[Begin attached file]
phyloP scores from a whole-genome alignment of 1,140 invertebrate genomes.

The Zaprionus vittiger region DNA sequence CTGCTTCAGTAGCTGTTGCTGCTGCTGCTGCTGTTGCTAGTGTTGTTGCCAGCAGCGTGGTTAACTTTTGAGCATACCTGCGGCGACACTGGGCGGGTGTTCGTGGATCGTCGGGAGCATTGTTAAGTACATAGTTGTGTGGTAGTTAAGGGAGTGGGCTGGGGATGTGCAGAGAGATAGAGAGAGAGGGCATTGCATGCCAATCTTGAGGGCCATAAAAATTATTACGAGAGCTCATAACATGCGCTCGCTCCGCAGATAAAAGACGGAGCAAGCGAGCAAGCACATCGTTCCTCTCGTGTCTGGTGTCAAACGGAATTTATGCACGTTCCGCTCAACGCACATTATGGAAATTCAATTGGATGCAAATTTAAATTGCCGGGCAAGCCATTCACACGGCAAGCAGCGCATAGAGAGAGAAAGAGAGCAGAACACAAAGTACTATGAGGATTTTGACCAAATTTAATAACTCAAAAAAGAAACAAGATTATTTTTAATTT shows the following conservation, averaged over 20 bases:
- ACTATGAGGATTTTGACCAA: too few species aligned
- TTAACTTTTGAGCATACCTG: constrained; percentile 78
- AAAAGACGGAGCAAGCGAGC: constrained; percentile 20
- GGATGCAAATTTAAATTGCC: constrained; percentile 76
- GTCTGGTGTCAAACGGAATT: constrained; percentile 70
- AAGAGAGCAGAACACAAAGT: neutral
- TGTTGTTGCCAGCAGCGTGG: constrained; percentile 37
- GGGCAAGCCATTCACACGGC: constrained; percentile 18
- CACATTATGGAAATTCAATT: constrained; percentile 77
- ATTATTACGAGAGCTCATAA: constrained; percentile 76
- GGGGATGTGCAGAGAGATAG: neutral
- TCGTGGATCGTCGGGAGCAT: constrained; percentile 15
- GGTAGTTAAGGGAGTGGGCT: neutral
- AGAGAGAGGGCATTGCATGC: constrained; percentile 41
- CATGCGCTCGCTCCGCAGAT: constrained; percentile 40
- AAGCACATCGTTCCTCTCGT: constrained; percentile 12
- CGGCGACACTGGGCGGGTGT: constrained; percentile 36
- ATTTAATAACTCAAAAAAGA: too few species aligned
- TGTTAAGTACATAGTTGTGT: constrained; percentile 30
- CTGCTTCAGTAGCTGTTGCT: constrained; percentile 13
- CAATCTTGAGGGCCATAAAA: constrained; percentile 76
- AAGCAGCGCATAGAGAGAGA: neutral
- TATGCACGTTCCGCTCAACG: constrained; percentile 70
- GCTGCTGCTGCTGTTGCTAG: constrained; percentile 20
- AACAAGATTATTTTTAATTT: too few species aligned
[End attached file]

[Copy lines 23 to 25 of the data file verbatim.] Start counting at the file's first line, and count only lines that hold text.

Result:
- CAATCTTGAGGGCCATAAAA: constrained; percentile 76
- AAGCAGCGCATAGAGAGAGA: neutral
- TATGCACGTTCCGCTCAACG: constrained; percentile 70